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Re: Concrete set acceleration leading to cracking

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Tom,

        I have had two experiences which might be applicable to your
situation.

        The first was with cold weather concreting about 25 years ago.  It
involved site mixed concrete which included a batch mix plant and concrete
mixer trucks to hall the concrete about 50 yards (or meters) to the pour.
With the first load the water was too hot; the cement hydrated but the
mixing action in the truck did not permit the concrete to actually set up.
The result looked like a load of wet aggregate with an excessive amount of
fines; it was completely useless; the aggregate couldn't even be reused.

        The second experience, which seems to be more closely related to
your problem, was with hot weather concreting (no accelerators or hot water
used, of course) about 10 years ago.  The construction was a proprietary
system consisting of  2" or 2.5" concrete topping over flat sheet metal over
cold formed (sheet metal) channels which were spaced at 16" or 24" (I've
forgotten which).  This was a composite system with ash tray shaped shear
connectors screwed through the flat sheet metal into the channels.  The
cracking pattern was similar to what you describe.

        The client/owner was a church and all construction was being done by
volunteer labour.  They really didn't want me to reject the floor out of
hand; besides, with all of the cracks in compression I believed that it
would work.  The floor has now been in use for about 10 years with no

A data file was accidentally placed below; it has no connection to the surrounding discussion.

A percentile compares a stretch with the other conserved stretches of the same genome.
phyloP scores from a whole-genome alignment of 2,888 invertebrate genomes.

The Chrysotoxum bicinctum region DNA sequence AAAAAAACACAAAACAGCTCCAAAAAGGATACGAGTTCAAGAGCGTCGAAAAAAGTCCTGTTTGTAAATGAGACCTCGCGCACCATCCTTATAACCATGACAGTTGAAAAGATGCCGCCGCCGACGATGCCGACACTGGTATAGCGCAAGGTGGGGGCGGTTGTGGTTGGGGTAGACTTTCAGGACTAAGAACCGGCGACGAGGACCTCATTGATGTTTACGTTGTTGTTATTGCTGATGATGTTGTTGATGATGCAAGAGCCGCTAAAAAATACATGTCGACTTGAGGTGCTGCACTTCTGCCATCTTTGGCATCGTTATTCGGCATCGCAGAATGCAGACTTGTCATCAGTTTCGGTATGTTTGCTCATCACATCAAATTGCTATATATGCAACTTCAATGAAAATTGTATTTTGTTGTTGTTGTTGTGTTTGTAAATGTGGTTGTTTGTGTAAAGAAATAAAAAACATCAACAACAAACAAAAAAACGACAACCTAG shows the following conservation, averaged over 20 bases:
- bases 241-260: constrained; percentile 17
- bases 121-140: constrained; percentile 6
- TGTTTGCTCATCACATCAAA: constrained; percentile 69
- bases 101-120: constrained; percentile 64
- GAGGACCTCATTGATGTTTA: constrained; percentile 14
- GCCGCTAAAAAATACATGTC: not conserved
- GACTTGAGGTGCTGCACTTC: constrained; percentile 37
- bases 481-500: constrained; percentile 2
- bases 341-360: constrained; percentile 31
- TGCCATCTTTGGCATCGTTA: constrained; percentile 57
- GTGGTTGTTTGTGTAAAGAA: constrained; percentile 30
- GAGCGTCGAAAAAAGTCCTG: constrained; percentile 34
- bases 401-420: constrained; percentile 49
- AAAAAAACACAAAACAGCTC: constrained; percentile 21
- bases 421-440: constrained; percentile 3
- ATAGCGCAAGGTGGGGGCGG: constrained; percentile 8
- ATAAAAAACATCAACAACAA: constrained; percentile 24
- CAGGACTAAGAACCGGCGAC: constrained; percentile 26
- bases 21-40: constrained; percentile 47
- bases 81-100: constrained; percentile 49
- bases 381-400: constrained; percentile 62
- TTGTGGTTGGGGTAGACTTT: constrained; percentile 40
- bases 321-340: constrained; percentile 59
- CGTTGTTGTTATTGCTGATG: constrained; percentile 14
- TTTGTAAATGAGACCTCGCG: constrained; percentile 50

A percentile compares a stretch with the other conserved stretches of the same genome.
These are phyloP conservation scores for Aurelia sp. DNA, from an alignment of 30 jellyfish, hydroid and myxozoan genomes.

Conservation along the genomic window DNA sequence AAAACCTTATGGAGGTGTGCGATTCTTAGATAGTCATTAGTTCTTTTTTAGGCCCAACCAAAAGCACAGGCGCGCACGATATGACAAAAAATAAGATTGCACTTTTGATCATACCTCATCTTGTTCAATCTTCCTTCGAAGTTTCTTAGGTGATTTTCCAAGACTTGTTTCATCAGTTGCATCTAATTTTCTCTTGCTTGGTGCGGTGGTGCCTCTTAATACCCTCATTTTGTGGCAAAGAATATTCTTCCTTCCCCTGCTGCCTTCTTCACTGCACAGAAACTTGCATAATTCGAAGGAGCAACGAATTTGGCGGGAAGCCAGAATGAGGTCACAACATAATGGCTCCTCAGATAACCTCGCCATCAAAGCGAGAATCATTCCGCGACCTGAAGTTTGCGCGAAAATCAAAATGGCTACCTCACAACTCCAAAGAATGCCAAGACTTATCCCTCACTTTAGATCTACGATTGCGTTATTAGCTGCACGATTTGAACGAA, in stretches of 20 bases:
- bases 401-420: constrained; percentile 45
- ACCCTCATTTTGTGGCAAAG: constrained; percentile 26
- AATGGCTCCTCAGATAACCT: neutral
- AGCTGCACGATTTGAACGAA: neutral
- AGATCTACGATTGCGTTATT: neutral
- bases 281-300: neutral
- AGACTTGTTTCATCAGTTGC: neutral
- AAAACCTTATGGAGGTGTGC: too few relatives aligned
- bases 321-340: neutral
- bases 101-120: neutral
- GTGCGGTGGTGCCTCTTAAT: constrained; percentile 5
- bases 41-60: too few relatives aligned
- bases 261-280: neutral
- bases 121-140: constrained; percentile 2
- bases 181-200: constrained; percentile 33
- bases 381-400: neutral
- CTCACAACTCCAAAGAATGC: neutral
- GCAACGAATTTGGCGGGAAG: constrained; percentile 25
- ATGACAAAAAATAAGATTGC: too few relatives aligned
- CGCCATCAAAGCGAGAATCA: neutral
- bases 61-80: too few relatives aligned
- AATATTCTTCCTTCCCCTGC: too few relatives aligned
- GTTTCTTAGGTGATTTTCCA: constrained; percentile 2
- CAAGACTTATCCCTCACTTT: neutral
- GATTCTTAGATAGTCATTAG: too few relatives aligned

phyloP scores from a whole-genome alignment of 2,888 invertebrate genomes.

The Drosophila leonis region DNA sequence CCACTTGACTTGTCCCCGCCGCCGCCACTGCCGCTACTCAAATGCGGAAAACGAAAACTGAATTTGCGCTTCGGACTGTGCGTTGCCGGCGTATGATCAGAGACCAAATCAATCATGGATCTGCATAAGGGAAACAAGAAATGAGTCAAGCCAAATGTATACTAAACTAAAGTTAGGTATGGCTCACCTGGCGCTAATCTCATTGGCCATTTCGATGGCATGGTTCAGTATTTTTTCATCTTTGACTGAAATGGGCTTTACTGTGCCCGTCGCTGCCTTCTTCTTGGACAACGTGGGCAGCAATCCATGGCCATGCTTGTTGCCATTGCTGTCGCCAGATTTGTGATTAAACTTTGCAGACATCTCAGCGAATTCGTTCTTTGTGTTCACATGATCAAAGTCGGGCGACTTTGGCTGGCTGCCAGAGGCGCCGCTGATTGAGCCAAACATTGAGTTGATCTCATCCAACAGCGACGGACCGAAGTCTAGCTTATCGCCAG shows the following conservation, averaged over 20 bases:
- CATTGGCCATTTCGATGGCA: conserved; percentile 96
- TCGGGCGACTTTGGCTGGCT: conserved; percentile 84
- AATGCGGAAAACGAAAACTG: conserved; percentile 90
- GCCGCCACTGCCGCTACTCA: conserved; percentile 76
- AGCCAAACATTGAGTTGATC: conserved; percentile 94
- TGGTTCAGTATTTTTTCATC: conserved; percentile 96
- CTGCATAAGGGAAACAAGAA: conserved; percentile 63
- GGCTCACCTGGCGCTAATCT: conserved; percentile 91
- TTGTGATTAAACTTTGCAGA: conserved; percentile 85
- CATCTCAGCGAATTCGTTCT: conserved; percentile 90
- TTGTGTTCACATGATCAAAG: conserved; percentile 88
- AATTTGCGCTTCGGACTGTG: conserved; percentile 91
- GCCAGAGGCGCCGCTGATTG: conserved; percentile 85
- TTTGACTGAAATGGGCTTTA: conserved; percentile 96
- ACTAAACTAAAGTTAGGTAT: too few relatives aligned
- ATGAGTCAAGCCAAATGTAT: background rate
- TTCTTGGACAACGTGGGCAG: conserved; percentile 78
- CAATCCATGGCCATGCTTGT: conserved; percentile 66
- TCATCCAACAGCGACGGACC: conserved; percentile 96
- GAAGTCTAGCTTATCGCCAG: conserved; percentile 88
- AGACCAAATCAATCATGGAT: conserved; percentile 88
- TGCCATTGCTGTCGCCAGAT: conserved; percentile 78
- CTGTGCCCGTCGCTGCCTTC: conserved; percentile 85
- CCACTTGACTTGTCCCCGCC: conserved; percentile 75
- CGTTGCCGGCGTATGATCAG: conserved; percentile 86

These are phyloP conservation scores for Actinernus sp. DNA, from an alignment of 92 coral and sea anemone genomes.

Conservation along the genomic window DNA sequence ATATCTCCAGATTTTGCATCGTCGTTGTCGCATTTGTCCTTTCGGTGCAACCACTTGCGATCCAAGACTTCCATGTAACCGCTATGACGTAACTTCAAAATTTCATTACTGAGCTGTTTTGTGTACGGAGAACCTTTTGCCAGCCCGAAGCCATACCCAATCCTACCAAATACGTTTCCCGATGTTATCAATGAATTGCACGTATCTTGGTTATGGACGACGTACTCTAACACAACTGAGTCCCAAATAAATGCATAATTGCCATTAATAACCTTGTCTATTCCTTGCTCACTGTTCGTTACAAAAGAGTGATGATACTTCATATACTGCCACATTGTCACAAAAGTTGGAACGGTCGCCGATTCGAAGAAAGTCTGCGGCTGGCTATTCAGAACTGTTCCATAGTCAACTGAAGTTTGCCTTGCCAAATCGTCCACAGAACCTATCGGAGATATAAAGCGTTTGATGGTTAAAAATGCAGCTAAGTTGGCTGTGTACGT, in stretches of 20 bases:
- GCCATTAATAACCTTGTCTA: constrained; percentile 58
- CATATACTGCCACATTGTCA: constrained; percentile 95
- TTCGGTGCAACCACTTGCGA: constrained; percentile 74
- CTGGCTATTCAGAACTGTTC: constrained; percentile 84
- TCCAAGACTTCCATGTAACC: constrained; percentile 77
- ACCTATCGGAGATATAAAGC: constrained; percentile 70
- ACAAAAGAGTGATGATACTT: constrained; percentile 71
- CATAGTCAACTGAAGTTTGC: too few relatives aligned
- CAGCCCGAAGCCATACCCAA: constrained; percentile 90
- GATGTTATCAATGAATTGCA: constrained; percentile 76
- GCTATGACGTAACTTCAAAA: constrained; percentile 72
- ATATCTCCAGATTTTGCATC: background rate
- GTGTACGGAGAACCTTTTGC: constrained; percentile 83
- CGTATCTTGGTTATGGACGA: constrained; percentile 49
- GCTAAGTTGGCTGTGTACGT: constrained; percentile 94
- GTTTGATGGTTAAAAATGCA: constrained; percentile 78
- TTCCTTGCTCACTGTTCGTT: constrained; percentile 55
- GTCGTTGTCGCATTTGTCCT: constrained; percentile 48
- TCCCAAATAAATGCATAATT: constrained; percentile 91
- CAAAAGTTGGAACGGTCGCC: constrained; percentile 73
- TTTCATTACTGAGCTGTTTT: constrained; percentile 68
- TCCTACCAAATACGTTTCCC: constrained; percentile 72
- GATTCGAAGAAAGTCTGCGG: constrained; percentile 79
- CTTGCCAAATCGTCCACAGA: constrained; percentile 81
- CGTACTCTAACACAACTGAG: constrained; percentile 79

problems whatever.

        Your case seems to me to be much more extreme with regards to the
quality of the concrete.  You might actually want to do some "Schmidt
Hammer" testing to assure yourself that you actually have acceptable quality
concrete.

        Hope this is helpful.

Regards,

H. Daryl Richardson

Tom Higgins wrote:

> Colleagues:
>
> Here is the scenario:  A contractor had a concrete mix design reviewed
> and accepted for cold-weather concreting.  The mix design utilized hot
> water and a liquid, non CaCl2, accelerating admixture.  Using this mix
> design he placed some footings and slabs in the winter and everything
> went acceptably well.  Spring came and it was time to place a composite
> slab for a mezzanine (20 gage, 1-1/2" composite deck with 2" normal
> weight concrete cover over the flutes, 3 1/2" total thickness, f'c =
> 4000 psi, 6X6 - W1.4xW1.4 WWF 3/4" clear top, supposedly securely
> chaired, supported by open-web joists at about 4'-9" O.C.).  The
> contractor found it convenient to use the same concrete mix design,
> perhaps reasoning that the weather was still on the cool side.  The day
> of the pour, however, turned out to be unseasonably warm and sunny.  At
> the time of placement, about 9 to 10 am, ambient temperature in the
> building was around 50 degrees F.  Per NOAA, the outdoor high was in the
> low 80's that day.  Outdoor temperature probably peaked around 3 pm.
> Concrete temperature was about 66 degrees F at the time of placement.
> Temperatures inside the half-finished building may have been as high as
> 90 degrees F by mid-afternoon, but measurements are lacking.  The
> contractor used the accelerated mix, even to the extent of using hot mix
> water, despite the hot weather.  The slab ended up with a network of
> random cracks, not particularly wide, dividing most of the slab into
> rough octagons and hexagons perhaps 18" to 24".
>
> Question:  Did acceleration contribute heavily to the unusual cracking
> due to excessively rapid hydration, excessively high concrete
> temperature, thermal expansion and subsequent contraction (in addition
> to normal shrinkage).  Has anyone experienced problem like this?  Is
> using an accelerator in hot weather for thin slabs a known formula for
> excessive cracking?
>
> Tom
>
> Thomas B. Higgins, P.E., S.E.
>
> Group Mackenzie
> 0690 S.W. Bancroft Street
> Portland, OR 97239-0039
> Phone (503) 224-9560
> Fax (503) 228-1285
> <http://www.groupmackenzie.com>
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